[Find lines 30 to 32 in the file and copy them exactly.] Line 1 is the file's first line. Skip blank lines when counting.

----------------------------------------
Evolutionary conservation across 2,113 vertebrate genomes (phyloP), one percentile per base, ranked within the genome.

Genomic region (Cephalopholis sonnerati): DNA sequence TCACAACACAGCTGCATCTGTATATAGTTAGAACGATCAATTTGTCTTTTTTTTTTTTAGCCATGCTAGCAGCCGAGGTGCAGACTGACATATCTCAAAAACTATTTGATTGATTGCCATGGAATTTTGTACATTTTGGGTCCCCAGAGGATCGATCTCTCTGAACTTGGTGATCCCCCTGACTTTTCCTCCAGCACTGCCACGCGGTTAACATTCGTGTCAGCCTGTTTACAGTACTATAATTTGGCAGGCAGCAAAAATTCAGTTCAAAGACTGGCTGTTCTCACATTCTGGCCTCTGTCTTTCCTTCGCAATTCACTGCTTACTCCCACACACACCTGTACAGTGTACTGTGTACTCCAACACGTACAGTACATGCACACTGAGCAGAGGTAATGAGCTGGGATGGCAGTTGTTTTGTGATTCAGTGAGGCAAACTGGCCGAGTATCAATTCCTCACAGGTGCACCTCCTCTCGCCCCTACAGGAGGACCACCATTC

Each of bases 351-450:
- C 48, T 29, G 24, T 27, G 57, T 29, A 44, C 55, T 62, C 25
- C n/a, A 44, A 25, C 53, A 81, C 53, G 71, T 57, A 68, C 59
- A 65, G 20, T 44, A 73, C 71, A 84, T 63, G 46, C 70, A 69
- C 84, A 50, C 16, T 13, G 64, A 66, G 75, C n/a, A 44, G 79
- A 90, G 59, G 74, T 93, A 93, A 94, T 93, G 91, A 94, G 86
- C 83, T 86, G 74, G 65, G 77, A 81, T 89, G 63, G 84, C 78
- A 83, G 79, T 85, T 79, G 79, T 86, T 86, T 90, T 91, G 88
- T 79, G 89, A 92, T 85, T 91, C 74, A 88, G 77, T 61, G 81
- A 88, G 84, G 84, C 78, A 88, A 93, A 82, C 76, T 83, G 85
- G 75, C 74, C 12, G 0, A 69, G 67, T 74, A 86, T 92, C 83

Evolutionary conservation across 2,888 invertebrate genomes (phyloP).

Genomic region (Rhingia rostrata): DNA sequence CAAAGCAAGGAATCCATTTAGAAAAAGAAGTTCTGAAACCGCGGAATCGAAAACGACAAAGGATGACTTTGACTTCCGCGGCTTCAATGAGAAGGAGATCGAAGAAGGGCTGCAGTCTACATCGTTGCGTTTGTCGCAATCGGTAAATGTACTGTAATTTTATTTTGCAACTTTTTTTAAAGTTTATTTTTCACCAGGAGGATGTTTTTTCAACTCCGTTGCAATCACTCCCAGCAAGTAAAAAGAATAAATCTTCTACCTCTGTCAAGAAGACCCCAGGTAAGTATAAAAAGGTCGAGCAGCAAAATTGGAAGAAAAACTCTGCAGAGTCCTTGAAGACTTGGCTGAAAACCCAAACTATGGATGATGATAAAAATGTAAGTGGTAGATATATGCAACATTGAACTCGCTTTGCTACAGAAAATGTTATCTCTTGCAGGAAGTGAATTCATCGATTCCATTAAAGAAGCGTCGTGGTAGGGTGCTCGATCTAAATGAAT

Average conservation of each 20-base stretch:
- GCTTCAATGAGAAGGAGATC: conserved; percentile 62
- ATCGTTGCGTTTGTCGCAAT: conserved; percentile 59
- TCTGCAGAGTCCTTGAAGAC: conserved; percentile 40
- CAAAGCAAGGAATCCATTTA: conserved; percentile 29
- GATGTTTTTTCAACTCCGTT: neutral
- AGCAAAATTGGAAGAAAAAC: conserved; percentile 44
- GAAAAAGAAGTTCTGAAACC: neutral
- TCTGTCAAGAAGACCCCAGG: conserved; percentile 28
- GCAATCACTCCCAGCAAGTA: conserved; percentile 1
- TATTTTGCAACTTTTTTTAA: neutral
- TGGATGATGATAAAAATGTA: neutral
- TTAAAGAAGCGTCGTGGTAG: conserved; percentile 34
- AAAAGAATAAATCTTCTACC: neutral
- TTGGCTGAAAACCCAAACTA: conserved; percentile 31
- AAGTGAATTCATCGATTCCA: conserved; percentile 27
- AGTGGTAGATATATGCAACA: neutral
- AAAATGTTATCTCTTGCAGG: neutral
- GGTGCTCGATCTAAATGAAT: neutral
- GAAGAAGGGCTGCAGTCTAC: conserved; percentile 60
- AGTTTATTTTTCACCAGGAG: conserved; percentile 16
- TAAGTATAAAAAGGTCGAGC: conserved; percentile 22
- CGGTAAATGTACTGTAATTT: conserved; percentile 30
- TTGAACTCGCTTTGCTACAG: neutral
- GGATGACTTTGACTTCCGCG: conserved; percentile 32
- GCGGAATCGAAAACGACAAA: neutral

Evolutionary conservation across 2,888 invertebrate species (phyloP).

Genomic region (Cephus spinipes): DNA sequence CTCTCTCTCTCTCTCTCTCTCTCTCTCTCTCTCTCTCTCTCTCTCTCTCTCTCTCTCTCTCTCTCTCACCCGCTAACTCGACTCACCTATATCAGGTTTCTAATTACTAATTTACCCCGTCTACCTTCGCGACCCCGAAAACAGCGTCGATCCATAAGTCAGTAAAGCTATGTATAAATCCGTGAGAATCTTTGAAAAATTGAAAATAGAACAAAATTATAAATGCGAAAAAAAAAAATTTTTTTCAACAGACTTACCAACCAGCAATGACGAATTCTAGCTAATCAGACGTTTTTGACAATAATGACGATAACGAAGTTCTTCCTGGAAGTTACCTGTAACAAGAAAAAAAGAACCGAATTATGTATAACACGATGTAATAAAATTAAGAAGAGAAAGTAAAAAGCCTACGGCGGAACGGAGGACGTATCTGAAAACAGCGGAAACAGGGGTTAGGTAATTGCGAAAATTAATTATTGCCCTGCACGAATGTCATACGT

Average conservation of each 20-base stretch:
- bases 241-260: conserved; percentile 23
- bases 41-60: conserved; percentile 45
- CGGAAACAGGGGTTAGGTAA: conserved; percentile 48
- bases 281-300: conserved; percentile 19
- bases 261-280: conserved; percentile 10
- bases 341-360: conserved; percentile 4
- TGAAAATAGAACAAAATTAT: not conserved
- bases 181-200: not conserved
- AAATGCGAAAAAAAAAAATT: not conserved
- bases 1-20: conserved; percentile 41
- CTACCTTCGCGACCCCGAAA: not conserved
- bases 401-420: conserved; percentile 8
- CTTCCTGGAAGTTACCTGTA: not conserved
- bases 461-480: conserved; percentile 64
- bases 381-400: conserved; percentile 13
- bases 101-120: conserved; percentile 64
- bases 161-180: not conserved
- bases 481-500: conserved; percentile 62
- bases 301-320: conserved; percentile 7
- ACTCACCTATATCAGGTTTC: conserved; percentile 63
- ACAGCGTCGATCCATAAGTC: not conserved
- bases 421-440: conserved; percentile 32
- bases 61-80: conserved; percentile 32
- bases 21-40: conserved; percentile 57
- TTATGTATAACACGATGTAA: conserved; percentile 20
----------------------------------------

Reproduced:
- TTGGCTGAAAACCCAAACTA: conserved; percentile 31
- AAGTGAATTCATCGATTCCA: conserved; percentile 27
- AGTGGTAGATATATGCAACA: neutral